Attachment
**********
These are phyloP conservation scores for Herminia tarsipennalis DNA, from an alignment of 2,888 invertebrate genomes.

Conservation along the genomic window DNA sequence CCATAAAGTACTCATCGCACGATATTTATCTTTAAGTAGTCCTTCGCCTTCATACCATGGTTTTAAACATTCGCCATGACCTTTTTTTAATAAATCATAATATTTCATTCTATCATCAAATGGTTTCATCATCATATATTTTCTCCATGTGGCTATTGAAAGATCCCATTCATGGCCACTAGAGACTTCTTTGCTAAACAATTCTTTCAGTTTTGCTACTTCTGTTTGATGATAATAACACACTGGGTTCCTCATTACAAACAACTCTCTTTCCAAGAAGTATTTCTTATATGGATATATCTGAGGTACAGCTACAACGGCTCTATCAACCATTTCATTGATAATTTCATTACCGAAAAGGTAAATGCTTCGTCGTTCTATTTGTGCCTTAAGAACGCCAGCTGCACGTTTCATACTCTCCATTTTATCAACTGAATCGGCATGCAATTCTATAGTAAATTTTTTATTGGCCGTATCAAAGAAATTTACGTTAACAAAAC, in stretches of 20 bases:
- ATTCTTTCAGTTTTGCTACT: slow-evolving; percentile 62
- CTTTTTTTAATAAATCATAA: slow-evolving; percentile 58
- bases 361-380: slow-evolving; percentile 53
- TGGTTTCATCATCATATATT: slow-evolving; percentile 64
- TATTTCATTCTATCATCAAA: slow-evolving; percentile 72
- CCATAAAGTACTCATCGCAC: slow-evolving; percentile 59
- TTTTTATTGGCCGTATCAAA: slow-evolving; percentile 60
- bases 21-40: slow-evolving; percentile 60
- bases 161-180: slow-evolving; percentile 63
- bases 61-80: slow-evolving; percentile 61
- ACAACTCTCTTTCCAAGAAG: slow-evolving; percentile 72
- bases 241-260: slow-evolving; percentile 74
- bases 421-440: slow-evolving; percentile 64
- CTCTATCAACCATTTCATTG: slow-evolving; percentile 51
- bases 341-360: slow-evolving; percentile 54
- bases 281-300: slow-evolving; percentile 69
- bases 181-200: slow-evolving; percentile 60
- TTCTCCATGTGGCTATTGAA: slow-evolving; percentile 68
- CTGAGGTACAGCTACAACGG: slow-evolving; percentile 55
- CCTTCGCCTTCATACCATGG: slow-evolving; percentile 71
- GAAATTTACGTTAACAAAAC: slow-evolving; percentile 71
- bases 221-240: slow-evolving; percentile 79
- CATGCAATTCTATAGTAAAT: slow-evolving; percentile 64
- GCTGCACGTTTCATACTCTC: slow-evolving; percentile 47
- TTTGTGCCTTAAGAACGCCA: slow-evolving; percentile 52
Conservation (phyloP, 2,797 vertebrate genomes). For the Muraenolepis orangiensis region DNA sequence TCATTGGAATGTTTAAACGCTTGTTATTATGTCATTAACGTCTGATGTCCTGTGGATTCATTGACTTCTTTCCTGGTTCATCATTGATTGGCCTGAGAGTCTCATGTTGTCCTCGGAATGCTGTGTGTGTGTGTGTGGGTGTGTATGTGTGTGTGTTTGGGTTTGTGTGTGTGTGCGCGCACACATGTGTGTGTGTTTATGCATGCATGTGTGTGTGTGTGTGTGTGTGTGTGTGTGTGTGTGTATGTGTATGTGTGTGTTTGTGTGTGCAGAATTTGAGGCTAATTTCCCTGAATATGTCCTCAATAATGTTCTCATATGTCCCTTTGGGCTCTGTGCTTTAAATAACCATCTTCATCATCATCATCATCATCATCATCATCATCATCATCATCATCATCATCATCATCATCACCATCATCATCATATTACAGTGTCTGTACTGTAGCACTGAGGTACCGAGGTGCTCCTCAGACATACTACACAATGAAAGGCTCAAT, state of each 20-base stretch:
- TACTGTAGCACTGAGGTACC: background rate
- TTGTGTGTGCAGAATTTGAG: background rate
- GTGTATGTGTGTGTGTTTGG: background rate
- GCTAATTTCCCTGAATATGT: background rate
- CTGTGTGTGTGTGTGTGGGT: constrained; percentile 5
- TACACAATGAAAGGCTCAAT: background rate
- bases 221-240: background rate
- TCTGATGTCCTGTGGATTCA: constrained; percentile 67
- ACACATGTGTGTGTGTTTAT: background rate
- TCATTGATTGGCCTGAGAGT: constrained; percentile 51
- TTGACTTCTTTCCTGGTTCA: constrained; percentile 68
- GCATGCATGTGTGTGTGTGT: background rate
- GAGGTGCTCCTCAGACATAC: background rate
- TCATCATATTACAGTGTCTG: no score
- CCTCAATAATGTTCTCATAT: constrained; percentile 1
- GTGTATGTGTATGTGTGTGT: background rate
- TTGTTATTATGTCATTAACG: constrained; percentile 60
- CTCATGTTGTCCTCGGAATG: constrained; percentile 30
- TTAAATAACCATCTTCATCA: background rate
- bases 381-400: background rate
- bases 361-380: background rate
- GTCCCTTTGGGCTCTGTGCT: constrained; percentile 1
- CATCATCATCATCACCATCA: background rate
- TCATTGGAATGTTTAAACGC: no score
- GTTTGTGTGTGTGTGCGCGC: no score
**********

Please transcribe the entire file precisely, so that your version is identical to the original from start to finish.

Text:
These are phyloP conservation scores for Herminia tarsipennalis DNA, from an alignment of 2,888 invertebrate genomes.

Conservation along the genomic window DNA sequence CCATAAAGTACTCATCGCACGATATTTATCTTTAAGTAGTCCTTCGCCTTCATACCATGGTTTTAAACATTCGCCATGACCTTTTTTTAATAAATCATAATATTTCATTCTATCATCAAATGGTTTCATCATCATATATTTTCTCCATGTGGCTATTGAAAGATCCCATTCATGGCCACTAGAGACTTCTTTGCTAAACAATTCTTTCAGTTTTGCTACTTCTGTTTGATGATAATAACACACTGGGTTCCTCATTACAAACAACTCTCTTTCCAAGAAGTATTTCTTATATGGATATATCTGAGGTACAGCTACAACGGCTCTATCAACCATTTCATTGATAATTTCATTACCGAAAAGGTAAATGCTTCGTCGTTCTATTTGTGCCTTAAGAACGCCAGCTGCACGTTTCATACTCTCCATTTTATCAACTGAATCGGCATGCAATTCTATAGTAAATTTTTTATTGGCCGTATCAAAGAAATTTACGTTAACAAAAC, in stretches of 20 bases:
- ATTCTTTCAGTTTTGCTACT: slow-evolving; percentile 62
- CTTTTTTTAATAAATCATAA: slow-evolving; percentile 58
- bases 361-380: slow-evolving; percentile 53
- TGGTTTCATCATCATATATT: slow-evolving; percentile 64
- TATTTCATTCTATCATCAAA: slow-evolving; percentile 72
- CCATAAAGTACTCATCGCAC: slow-evolving; percentile 59
- TTTTTATTGGCCGTATCAAA: slow-evolving; percentile 60
- bases 21-40: slow-evolving; percentile 60
- bases 161-180: slow-evolving; percentile 63
- bases 61-80: slow-evolving; percentile 61
- ACAACTCTCTTTCCAAGAAG: slow-evolving; percentile 72
- bases 241-260: slow-evolving; percentile 74
- bases 421-440: slow-evolving; percentile 64
- CTCTATCAACCATTTCATTG: slow-evolving; percentile 51
- bases 341-360: slow-evolving; percentile 54
- bases 281-300: slow-evolving; percentile 69
- bases 181-200: slow-evolving; percentile 60
- TTCTCCATGTGGCTATTGAA: slow-evolving; percentile 68
- CTGAGGTACAGCTACAACGG: slow-evolving; percentile 55
- CCTTCGCCTTCATACCATGG: slow-evolving; percentile 71
- GAAATTTACGTTAACAAAAC: slow-evolving; percentile 71
- bases 221-240: slow-evolving; percentile 79
- CATGCAATTCTATAGTAAAT: slow-evolving; percentile 64
- GCTGCACGTTTCATACTCTC: slow-evolving; percentile 47
- TTTGTGCCTTAAGAACGCCA: slow-evolving; percentile 52
Conservation (phyloP, 2,797 vertebrate genomes). For the Muraenolepis orangiensis region DNA sequence TCATTGGAATGTTTAAACGCTTGTTATTATGTCATTAACGTCTGATGTCCTGTGGATTCATTGACTTCTTTCCTGGTTCATCATTGATTGGCCTGAGAGTCTCATGTTGTCCTCGGAATGCTGTGTGTGTGTGTGTGGGTGTGTATGTGTGTGTGTTTGGGTTTGTGTGTGTGTGCGCGCACACATGTGTGTGTGTTTATGCATGCATGTGTGTGTGTGTGTGTGTGTGTGTGTGTGTGTGTGTATGTGTATGTGTGTGTTTGTGTGTGCAGAATTTGAGGCTAATTTCCCTGAATATGTCCTCAATAATGTTCTCATATGTCCCTTTGGGCTCTGTGCTTTAAATAACCATCTTCATCATCATCATCATCATCATCATCATCATCATCATCATCATCATCATCATCATCATCACCATCATCATCATATTACAGTGTCTGTACTGTAGCACTGAGGTACCGAGGTGCTCCTCAGACATACTACACAATGAAAGGCTCAAT, state of each 20-base stretch:
- TACTGTAGCACTGAGGTACC: background rate
- TTGTGTGTGCAGAATTTGAG: background rate
- GTGTATGTGTGTGTGTTTGG: background rate
- GCTAATTTCCCTGAATATGT: background rate
- CTGTGTGTGTGTGTGTGGGT: constrained; percentile 5
- TACACAATGAAAGGCTCAAT: background rate
- bases 221-240: background rate
- TCTGATGTCCTGTGGATTCA: constrained; percentile 67
- ACACATGTGTGTGTGTTTAT: background rate
- TCATTGATTGGCCTGAGAGT: constrained; percentile 51
- TTGACTTCTTTCCTGGTTCA: constrained; percentile 68
- GCATGCATGTGTGTGTGTGT: background rate
- GAGGTGCTCCTCAGACATAC: background rate
- TCATCATATTACAGTGTCTG: no score
- CCTCAATAATGTTCTCATAT: constrained; percentile 1
- GTGTATGTGTATGTGTGTGT: background rate
- TTGTTATTATGTCATTAACG: constrained; percentile 60
- CTCATGTTGTCCTCGGAATG: constrained; percentile 30
- TTAAATAACCATCTTCATCA: background rate
- bases 381-400: background rate
- bases 361-380: background rate
- GTCCCTTTGGGCTCTGTGCT: constrained; percentile 1
- CATCATCATCATCACCATCA: background rate
- TCATTGGAATGTTTAAACGC: no score
- GTTTGTGTGTGTGTGCGCGC: no score